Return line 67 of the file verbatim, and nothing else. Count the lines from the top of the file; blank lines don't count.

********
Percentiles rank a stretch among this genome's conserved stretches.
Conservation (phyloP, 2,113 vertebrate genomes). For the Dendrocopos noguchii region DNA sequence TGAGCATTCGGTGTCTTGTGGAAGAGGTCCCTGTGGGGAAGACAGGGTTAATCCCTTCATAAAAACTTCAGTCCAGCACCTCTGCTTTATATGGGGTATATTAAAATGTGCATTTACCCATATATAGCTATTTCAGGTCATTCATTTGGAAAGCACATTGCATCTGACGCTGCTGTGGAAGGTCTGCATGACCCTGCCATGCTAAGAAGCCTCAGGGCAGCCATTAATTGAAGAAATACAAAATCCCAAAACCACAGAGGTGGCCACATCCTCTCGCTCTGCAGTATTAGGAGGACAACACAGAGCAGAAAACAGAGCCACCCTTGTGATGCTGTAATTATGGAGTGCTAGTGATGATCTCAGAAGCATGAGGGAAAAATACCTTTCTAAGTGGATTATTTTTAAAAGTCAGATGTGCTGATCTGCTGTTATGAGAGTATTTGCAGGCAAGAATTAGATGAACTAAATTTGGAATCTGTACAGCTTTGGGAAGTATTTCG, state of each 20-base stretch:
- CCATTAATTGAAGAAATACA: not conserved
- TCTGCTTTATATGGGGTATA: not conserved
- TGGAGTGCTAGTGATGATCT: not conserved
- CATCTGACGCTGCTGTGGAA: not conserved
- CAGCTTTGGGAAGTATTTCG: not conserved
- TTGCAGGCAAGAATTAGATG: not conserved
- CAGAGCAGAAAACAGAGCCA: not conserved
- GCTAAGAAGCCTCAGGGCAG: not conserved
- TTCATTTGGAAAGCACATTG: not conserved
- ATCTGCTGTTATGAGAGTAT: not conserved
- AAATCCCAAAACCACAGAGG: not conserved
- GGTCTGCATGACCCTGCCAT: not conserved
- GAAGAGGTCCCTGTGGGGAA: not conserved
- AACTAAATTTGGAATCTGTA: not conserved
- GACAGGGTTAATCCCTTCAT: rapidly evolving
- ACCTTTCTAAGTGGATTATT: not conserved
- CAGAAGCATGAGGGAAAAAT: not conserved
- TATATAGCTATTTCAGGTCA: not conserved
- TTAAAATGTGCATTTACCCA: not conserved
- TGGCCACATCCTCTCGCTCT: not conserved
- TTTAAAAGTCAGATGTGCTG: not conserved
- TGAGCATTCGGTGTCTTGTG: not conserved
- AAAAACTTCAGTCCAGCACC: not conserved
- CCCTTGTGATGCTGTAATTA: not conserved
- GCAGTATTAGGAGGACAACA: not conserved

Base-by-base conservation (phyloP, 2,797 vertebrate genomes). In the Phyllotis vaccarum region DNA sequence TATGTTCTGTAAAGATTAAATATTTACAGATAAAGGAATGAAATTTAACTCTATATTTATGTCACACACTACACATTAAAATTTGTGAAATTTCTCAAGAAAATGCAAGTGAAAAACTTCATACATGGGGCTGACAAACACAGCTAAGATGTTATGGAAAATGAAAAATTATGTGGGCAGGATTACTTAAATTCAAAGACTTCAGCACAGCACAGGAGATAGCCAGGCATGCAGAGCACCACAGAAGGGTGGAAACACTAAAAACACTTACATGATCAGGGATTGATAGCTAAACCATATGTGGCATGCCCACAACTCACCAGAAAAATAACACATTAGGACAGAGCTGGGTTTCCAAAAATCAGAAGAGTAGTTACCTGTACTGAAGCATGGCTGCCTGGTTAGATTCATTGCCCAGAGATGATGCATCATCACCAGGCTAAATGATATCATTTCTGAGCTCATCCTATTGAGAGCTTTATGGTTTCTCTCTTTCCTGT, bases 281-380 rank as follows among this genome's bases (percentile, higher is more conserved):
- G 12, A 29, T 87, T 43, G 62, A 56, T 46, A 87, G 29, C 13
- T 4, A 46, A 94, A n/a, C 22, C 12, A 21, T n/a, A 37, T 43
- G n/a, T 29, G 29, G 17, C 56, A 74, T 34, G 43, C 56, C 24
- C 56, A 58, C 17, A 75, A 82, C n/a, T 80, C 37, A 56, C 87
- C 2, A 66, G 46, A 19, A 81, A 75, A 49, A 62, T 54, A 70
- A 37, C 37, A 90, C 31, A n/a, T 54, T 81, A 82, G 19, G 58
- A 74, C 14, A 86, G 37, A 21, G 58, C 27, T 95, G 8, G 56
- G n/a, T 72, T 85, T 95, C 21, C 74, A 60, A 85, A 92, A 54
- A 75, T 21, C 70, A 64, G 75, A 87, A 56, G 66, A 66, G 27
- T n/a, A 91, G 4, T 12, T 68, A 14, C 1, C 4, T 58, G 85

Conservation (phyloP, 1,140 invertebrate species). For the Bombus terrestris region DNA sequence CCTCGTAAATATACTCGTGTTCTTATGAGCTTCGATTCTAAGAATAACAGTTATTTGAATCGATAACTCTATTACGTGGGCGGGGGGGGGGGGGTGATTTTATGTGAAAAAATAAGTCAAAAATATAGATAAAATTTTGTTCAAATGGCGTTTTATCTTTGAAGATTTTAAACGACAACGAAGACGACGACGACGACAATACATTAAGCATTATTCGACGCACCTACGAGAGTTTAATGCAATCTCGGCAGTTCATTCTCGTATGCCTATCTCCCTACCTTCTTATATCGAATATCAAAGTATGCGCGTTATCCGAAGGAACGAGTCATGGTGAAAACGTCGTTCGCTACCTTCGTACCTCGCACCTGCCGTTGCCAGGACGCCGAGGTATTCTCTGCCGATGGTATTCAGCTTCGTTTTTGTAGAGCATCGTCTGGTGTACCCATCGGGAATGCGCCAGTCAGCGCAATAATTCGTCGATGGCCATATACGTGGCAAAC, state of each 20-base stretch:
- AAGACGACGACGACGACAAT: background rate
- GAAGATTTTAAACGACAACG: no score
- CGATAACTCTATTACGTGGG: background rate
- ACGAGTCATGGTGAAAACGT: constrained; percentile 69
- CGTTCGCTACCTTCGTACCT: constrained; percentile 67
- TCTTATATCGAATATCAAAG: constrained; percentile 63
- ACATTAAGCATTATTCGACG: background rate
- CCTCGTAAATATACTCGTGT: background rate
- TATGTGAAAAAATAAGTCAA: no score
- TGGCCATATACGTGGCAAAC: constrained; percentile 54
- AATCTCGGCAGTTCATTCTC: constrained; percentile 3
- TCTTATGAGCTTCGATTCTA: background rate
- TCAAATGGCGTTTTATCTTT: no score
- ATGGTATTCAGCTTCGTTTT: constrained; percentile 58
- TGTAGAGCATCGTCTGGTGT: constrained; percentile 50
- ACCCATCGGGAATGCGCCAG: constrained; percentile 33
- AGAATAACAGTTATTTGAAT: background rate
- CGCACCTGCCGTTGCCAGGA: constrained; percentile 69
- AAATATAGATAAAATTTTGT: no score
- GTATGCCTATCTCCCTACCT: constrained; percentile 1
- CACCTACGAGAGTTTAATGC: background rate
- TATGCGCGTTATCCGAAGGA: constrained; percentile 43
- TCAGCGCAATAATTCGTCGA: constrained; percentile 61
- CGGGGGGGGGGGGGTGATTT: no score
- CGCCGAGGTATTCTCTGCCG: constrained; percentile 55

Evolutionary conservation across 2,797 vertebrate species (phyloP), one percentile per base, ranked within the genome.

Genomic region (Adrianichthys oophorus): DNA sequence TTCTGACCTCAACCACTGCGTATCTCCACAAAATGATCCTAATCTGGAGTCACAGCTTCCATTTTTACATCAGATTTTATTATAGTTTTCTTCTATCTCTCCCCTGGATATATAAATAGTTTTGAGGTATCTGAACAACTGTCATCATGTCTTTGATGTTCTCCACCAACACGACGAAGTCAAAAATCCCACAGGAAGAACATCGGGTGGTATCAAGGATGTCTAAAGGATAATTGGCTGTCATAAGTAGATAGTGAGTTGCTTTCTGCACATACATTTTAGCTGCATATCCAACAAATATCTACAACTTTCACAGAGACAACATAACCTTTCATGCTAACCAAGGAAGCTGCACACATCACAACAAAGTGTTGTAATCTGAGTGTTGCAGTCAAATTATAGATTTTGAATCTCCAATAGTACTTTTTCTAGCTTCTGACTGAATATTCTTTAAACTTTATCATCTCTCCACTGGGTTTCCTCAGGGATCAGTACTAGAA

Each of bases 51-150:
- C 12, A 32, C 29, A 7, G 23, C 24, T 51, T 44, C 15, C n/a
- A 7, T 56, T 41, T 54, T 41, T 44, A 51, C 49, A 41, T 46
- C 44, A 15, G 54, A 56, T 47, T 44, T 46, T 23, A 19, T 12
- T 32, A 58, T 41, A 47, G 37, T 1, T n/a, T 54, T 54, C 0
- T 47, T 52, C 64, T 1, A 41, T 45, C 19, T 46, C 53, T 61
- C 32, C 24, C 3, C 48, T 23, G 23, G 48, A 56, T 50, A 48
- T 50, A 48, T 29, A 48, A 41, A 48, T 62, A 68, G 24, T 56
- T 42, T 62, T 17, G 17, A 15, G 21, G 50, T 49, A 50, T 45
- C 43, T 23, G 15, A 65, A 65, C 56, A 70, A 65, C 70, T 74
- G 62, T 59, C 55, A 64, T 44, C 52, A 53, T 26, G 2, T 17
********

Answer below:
Each of bases 51-150: